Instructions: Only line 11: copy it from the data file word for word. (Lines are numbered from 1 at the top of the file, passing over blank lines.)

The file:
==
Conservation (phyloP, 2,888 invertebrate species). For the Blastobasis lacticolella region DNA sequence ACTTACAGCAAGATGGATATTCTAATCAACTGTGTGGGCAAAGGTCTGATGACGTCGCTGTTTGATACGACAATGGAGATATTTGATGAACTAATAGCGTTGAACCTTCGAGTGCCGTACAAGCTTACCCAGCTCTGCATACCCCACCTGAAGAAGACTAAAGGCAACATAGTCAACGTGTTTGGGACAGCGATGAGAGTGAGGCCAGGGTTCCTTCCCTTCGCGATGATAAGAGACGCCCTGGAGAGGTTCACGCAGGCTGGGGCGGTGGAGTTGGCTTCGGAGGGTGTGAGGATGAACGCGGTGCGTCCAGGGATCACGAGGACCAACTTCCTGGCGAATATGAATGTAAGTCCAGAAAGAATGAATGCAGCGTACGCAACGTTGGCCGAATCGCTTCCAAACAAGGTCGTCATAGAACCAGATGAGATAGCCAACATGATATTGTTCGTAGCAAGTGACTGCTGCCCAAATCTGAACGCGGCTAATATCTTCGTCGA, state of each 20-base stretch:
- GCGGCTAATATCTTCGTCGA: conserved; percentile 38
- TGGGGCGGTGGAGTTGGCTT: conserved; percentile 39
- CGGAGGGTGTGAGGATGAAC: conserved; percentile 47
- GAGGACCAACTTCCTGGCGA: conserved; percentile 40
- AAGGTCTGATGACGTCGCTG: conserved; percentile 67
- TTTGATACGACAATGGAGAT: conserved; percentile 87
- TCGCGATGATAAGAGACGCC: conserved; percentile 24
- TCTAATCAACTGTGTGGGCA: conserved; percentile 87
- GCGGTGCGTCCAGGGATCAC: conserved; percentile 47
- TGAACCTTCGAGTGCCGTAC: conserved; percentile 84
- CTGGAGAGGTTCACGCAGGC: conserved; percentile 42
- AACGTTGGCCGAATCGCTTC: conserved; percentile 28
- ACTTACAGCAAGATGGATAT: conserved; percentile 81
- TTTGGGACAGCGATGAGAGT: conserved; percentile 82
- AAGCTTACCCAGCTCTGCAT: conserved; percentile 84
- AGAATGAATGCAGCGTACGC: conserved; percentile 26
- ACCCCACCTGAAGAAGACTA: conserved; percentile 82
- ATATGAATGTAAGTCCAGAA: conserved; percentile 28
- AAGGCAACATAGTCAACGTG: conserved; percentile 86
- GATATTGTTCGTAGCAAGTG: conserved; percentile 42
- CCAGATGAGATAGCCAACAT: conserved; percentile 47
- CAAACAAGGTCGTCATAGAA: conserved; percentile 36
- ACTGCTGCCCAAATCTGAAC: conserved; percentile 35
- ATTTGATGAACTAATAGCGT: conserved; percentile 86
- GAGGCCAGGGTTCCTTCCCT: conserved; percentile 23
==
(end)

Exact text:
- TGAACCTTCGAGTGCCGTAC: conserved; percentile 84